I stuck with it though, and as the sixth and final series begins you find me – like our anti-hero Tommy Shelby – stumbling through the mud with a must-finish-this gun to my head, looking for a way out.
Tommy’s rather histrionic way of ending it all is easily solved by having his brother Arthur removing all the bullets from his gun in the gap between the last series and this, but it leaves Tommy free to embark on a new plan for world domination, involving French-Canadian bootleggers and the Boston mob.
Much like Tommy, this series seems to have been bent on world domination from the start, taking the age-old American gangster tropes of family, violence and betrayal and translating them to the dark, satanic mills of Birmingham.
It’s beautiful to look at, with an ensemble cast that really seems to enjoy getting its teeth into the slow-motion walking past fiery furnaces and the dialogue which is at its best when spat in a Brylcreemed gangster’s face.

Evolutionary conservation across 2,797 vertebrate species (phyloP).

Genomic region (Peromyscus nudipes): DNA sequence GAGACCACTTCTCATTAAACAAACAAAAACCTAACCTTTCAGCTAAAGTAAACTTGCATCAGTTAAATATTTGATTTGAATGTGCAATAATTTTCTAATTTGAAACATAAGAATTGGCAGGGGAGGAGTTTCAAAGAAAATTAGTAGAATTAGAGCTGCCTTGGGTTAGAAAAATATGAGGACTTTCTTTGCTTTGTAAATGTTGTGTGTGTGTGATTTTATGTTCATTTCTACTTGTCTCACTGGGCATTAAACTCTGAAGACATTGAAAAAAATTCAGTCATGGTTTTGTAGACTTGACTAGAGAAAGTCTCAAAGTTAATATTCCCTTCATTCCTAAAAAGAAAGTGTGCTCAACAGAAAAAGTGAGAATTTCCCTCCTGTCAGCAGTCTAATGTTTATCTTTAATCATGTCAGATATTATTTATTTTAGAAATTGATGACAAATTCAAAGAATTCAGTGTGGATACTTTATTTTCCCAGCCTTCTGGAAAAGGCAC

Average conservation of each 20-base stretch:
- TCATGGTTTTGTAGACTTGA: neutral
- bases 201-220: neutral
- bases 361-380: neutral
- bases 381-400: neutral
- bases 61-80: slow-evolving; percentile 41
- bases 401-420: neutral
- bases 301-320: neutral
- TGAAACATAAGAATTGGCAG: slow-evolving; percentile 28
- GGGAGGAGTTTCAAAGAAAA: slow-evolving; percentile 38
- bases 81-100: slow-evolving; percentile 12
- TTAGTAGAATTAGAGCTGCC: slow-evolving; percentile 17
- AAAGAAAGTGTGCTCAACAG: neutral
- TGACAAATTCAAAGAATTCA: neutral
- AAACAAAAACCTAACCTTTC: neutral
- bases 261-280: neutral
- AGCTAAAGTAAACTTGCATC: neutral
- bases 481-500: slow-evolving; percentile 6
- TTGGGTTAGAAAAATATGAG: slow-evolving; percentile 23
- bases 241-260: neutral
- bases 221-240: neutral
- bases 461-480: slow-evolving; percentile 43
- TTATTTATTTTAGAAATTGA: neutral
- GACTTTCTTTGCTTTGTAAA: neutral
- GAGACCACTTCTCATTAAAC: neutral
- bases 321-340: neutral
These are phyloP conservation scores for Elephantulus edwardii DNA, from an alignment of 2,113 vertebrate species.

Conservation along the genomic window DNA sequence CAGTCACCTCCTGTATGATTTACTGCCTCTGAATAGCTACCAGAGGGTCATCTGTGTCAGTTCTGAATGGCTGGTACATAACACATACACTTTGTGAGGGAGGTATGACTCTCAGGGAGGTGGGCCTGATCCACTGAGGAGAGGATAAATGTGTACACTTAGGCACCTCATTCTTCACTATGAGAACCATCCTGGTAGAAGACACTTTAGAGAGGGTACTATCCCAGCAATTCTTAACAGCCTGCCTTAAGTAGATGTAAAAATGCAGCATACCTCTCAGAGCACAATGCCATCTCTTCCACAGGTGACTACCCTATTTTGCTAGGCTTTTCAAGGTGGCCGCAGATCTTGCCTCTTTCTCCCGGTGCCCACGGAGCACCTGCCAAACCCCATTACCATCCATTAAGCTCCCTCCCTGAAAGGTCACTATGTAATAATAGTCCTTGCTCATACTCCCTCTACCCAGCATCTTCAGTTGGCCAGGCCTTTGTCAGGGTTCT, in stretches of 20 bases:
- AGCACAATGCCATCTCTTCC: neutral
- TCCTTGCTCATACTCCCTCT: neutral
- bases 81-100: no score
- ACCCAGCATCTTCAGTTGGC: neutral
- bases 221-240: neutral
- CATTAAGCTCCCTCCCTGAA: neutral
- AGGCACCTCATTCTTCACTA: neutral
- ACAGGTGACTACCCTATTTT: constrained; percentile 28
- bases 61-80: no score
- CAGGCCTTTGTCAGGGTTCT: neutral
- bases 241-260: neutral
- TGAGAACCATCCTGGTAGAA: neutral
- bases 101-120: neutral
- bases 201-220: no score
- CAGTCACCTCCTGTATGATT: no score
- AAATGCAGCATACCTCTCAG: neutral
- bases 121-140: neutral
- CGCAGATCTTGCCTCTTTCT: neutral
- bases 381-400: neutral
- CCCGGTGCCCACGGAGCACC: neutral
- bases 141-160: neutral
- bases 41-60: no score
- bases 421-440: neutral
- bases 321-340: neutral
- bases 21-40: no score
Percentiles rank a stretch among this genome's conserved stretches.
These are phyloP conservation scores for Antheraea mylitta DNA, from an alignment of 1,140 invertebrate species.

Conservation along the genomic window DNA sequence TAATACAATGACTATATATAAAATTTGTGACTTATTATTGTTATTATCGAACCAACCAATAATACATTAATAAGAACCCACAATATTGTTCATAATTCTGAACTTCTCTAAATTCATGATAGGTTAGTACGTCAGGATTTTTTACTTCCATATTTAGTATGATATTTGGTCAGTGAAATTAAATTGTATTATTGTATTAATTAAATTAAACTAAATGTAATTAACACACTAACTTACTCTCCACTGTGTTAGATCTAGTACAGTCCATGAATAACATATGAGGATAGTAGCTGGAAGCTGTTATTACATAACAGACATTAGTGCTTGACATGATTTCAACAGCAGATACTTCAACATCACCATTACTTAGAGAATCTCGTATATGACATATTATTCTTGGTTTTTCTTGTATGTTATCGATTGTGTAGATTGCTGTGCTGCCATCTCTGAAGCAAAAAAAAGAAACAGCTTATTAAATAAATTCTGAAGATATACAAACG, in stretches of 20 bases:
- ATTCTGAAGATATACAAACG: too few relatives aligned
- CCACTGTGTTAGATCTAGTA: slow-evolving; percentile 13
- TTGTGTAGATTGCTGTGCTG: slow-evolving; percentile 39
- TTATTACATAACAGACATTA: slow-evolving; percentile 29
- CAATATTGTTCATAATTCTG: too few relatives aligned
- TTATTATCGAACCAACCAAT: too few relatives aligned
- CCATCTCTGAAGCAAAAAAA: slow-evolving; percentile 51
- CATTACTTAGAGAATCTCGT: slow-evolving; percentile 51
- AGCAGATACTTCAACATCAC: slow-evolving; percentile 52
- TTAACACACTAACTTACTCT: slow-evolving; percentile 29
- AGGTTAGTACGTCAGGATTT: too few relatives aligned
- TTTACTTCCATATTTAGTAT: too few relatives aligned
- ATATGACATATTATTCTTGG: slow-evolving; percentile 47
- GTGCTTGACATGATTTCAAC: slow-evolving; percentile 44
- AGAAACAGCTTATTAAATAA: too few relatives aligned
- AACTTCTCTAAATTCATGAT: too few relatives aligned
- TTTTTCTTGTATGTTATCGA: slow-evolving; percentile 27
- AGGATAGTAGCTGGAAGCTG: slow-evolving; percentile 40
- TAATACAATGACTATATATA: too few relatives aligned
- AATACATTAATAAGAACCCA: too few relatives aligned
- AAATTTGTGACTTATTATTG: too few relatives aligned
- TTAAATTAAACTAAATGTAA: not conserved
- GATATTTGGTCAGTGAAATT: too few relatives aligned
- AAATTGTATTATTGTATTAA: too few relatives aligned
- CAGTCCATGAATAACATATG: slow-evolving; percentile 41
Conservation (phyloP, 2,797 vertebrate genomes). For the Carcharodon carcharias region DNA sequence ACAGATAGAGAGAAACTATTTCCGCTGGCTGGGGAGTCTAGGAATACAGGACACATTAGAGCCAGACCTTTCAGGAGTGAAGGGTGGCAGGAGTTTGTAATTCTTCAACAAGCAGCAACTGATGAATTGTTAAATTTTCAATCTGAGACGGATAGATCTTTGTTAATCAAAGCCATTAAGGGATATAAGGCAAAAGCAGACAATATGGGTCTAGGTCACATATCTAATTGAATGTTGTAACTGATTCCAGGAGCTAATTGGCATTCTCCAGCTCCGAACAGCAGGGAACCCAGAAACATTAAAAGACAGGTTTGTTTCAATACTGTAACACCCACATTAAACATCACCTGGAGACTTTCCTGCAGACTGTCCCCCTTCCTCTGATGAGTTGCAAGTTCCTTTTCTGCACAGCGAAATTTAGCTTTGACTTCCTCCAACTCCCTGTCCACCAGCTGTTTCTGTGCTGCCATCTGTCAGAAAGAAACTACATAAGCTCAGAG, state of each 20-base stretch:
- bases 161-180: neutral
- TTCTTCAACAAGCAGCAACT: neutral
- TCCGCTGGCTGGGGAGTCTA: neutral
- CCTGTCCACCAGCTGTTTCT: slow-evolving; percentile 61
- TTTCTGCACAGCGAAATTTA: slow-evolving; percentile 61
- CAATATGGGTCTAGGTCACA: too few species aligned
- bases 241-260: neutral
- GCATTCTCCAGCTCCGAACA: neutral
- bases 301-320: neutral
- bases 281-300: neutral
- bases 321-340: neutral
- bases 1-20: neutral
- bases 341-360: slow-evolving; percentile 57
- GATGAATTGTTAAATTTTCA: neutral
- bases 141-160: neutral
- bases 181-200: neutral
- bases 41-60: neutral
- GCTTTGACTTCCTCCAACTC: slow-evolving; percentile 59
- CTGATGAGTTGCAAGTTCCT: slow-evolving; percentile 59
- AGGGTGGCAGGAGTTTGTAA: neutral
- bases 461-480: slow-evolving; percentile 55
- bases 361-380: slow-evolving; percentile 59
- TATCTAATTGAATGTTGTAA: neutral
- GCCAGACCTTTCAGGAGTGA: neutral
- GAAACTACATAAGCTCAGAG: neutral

But, as Tommy is told “you consistently fail to understand your own limitations”, and this series is the same. It’s a Black Country saga which believes it’s The Godfather, but somehow it doesn’t work without the Italian back story, the yellow cabs and the vendettas.
However, you can’t fault the fact that in shooting for the stars, it only makes it to the moon. That’s more than the never-ending cop shows, hospital dramas and snooty old period dramas manages, and it deserves acclaim for that alone.